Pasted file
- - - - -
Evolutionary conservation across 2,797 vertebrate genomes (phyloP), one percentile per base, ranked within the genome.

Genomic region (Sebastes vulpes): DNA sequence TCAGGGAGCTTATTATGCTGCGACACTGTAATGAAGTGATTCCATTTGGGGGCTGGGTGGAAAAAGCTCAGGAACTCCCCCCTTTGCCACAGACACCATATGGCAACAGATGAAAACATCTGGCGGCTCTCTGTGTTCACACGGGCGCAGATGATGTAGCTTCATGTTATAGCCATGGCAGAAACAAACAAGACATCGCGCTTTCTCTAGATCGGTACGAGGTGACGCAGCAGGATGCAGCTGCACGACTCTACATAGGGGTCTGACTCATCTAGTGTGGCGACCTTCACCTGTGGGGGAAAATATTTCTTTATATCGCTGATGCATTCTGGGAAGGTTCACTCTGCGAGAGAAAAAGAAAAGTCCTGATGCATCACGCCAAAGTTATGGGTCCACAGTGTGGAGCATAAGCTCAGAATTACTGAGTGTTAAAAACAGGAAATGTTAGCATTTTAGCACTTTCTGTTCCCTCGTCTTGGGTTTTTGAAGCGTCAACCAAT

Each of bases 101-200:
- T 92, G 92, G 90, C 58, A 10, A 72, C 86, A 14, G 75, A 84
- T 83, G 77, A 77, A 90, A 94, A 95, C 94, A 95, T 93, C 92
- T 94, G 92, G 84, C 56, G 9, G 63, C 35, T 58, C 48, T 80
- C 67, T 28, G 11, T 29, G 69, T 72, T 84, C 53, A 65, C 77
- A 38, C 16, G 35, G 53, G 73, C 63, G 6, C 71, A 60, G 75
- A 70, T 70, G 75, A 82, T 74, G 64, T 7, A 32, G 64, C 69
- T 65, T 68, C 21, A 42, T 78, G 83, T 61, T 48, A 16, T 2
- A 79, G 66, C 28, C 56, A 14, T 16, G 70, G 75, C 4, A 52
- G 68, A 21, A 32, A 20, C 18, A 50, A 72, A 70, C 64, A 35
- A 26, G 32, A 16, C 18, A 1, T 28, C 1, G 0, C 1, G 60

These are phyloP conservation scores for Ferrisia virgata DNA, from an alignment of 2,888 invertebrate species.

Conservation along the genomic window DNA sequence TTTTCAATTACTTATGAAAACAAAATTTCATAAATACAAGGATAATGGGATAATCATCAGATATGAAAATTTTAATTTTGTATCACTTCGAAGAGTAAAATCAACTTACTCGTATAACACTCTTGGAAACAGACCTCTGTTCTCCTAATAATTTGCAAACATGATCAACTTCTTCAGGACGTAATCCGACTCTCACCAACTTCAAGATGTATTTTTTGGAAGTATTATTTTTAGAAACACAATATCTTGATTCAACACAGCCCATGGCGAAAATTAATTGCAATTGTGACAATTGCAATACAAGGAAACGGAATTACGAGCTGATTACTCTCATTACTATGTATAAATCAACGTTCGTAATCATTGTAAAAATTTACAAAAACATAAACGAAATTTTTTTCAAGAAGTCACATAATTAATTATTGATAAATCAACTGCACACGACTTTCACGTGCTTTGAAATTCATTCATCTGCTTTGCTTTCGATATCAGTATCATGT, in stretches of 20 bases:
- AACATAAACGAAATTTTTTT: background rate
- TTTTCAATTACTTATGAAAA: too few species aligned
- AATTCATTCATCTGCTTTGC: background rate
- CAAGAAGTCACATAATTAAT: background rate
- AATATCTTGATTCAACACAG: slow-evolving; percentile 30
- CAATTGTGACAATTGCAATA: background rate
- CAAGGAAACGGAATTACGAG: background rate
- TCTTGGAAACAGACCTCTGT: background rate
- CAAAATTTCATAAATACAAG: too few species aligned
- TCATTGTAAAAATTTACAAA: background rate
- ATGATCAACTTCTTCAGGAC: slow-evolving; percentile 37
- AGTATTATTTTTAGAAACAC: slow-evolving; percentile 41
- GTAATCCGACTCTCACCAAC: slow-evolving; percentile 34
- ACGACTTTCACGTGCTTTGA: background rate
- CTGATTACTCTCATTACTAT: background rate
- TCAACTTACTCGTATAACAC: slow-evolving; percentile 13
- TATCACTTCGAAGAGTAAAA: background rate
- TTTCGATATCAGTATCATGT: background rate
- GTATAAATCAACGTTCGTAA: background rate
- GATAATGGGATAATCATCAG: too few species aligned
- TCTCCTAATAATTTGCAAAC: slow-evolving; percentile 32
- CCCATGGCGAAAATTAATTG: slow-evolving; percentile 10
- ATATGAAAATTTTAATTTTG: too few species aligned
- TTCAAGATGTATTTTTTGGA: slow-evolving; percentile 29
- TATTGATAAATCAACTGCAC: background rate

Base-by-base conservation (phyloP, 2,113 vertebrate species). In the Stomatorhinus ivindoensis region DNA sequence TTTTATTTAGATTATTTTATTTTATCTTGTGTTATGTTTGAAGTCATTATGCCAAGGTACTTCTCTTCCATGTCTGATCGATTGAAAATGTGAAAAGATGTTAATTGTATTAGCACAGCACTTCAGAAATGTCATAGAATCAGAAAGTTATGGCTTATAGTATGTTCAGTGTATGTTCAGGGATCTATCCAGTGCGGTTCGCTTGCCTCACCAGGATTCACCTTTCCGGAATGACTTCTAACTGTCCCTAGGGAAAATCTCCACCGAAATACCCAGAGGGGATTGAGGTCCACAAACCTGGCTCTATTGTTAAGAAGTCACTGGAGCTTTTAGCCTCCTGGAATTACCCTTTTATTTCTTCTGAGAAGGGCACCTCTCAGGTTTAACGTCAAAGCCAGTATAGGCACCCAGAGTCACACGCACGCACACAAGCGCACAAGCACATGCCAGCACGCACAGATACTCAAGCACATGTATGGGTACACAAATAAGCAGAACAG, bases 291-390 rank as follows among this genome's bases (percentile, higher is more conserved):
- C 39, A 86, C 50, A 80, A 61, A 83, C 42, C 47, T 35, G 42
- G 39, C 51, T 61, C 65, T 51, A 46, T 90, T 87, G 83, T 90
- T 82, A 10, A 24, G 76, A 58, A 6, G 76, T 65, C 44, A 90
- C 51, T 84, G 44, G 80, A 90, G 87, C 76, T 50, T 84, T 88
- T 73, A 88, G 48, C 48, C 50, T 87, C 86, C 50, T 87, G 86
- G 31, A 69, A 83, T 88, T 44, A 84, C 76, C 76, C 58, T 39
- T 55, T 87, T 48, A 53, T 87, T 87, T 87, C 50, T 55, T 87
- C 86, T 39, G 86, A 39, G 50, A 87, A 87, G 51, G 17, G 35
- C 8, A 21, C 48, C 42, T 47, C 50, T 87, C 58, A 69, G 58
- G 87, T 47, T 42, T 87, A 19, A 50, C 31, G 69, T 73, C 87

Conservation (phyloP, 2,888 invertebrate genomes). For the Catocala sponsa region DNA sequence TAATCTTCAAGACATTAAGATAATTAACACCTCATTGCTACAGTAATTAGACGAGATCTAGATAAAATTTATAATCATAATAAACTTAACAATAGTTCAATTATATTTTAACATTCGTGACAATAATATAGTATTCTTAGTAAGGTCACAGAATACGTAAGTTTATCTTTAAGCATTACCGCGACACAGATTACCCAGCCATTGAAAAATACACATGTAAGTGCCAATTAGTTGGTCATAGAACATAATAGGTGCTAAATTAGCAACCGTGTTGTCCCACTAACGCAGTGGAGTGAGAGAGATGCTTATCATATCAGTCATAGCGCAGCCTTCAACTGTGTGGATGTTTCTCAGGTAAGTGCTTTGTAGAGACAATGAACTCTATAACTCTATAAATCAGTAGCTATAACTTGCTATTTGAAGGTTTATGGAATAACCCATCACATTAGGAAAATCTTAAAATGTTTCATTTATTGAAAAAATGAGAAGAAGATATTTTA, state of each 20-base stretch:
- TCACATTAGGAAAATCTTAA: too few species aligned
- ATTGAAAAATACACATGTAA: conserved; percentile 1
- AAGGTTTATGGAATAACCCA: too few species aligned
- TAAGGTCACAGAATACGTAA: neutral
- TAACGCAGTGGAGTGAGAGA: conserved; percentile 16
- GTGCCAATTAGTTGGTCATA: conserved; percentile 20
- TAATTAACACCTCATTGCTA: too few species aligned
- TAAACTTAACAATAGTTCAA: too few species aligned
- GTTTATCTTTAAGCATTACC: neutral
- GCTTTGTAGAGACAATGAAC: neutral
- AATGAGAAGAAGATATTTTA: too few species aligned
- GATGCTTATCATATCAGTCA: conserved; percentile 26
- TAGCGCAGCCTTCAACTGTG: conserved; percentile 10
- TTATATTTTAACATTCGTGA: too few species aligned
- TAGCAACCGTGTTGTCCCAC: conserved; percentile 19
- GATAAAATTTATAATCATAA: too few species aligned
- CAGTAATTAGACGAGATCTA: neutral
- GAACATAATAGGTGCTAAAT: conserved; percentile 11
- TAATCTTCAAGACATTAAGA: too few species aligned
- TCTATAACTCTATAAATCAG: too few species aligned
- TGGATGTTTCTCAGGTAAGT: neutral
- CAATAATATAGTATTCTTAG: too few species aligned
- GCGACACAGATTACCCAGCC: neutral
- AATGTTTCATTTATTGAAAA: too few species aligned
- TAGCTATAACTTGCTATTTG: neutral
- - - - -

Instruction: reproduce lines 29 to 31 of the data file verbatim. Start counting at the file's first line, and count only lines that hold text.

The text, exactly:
- ACGACTTTCACGTGCTTTGA: background rate
- CTGATTACTCTCATTACTAT: background rate
- TCAACTTACTCGTATAACAC: slow-evolving; percentile 13